What You Should Know About Oil and Gas Today
The Big Story
The Big Story today has to obviously be BP’s announcement of a major write-down in its asset values to be included in its 2nd Quarter earnings. The company’s management notified investors yesterday that it the write-down would come in at between $13 and $17.5 billion. This would represent the oil and gas industry’s largest write-down since BP itself took a hit of $33 billion in the wake of the 2010 Deepwater Horizon disaster.
BP’s management attributes most of the write-down to what it believes will be the long-lasting impacts on crude demand from the COVID-19 pandemic, and to its long-term preparations to meet the demands of the “energy transition” away from fossil fuels towards a more renewables-heavy energy mix. It will be interesting to see if other majors and corporate independents follow BP’s lead in the months to come.
The State of Play
Oil prices are popping up again today on more positive U.S. economic news, led by this morning’s announcement that U.S. retail sales leapt by 17.7% in May, far outstripping the 8% jump anticipated by a consensus of the “experts.” Why are the experts always so wrong? It’s an interesting question.
So, will prices fall back, remain steady, or continue to rise? Rigzone has an interesting piece quoting analysts with varying opinions on that outlook. It just shows you how unpredictable oil markets really are.
The U.S. Energy Information Administration’s numbers are catching up to reality. The agency said yesterday that overall U.S. production had dropped from 13.1 million bopd in early March to just 11.1 million bopd as of June 5. You can expect the latter number to be revised downwards in the weeks to come as the full magnitude of domestic oil production losses comes into further clarity.
The EIA also quietly raised its forecast for global crude demand yesterday to 91.7 million bopd, an increase of 500,000 from its previous report. Expect that forecast to be further revised upwards in the weeks and months to come.
We have seen this report before, haven’t we? Reuters is reporting today that Chesapeake Energy will file its long-anticipated chapter 11 bankruptcy “as soon as this week.” Pretty sure we have heard the same thing every week for the past two months. I suppose some day it will actually happen.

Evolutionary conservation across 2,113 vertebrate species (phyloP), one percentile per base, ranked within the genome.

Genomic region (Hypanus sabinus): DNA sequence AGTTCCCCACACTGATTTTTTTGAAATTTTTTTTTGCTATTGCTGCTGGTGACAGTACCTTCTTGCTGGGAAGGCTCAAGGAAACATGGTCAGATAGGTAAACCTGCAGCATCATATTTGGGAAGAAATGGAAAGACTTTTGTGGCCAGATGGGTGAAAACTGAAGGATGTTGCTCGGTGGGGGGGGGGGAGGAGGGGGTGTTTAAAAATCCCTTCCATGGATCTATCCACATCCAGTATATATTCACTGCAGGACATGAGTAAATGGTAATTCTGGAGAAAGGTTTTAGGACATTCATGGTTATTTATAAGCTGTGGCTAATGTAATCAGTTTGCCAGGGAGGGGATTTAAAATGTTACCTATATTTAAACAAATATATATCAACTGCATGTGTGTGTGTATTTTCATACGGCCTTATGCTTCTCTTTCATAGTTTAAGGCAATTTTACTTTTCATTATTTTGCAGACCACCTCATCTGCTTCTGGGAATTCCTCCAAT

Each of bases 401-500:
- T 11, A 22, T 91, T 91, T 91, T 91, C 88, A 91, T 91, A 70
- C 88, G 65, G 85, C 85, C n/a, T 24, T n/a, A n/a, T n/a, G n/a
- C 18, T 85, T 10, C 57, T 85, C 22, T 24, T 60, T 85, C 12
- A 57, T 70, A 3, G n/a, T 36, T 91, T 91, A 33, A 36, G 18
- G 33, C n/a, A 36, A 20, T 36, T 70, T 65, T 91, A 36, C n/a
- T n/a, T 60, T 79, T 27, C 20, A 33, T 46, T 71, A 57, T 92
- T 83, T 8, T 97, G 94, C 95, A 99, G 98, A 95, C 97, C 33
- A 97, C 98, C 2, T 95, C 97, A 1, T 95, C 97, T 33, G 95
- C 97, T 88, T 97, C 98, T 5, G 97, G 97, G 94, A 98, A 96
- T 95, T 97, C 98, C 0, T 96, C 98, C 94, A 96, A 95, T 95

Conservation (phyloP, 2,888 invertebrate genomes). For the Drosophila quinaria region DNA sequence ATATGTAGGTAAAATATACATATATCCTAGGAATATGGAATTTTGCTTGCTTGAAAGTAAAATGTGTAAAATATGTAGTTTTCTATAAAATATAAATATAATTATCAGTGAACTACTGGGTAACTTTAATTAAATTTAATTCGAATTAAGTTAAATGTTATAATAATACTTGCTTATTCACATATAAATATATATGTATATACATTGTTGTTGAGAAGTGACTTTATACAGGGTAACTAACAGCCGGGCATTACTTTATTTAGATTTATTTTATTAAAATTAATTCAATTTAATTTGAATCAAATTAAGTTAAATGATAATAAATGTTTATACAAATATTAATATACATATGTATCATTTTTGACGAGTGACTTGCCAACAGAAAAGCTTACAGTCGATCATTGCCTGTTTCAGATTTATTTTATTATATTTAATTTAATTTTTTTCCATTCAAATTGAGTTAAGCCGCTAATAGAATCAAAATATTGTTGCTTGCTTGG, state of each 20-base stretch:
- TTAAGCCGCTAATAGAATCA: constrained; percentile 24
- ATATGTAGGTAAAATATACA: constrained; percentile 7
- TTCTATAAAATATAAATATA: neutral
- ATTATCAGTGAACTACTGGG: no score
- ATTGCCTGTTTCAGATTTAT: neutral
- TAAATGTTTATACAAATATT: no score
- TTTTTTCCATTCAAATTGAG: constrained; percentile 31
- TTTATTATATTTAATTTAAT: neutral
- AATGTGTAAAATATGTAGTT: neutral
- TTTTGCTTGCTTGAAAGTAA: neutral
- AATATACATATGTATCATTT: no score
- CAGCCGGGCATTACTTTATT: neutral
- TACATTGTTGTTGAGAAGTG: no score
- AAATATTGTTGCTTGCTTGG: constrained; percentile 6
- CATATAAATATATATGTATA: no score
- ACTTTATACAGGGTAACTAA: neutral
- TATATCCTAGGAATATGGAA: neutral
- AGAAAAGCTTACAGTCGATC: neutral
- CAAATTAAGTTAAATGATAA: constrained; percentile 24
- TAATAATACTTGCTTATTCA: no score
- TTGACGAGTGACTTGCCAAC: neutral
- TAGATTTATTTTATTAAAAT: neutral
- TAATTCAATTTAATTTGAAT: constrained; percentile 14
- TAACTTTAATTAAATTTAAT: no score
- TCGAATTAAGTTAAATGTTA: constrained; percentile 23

Here’s a big story that has been a long time coming for the state of Louisiana. As reported by the Baton Rouge Advocate, The state is getting a $135 million federal grant to build about eight miles of elevated highway on flood-prone La. Hwy. 1 between Leeville and Golden Meadow in far south Louisiana, U.S. House Minority Whip Steve Scalise announced Monday.
For those who are not familiar with it, LA Highway 1 is the main road down to Port Fourchon, the port that serves as the staging area for the vast majority of oil and gas operations that take place in the Gulf of Mexico. Just 20 years ago, this road was a shoulder-less two lane highway that made the moving of giant pieces of offshore oil equipment a truly harrowing experience, a fact that I was able to witness first-hand on several occasions.
This key energy corridor has already been the target of multiple expansion and improvement projects over the past two decades, but still suffers from flooding during heavy rains that occur frequently in the lowlands of South Louisiana. So this grant will be welcome news to the residents of that area and to the offshore oil and gas industry.
That’s all for today.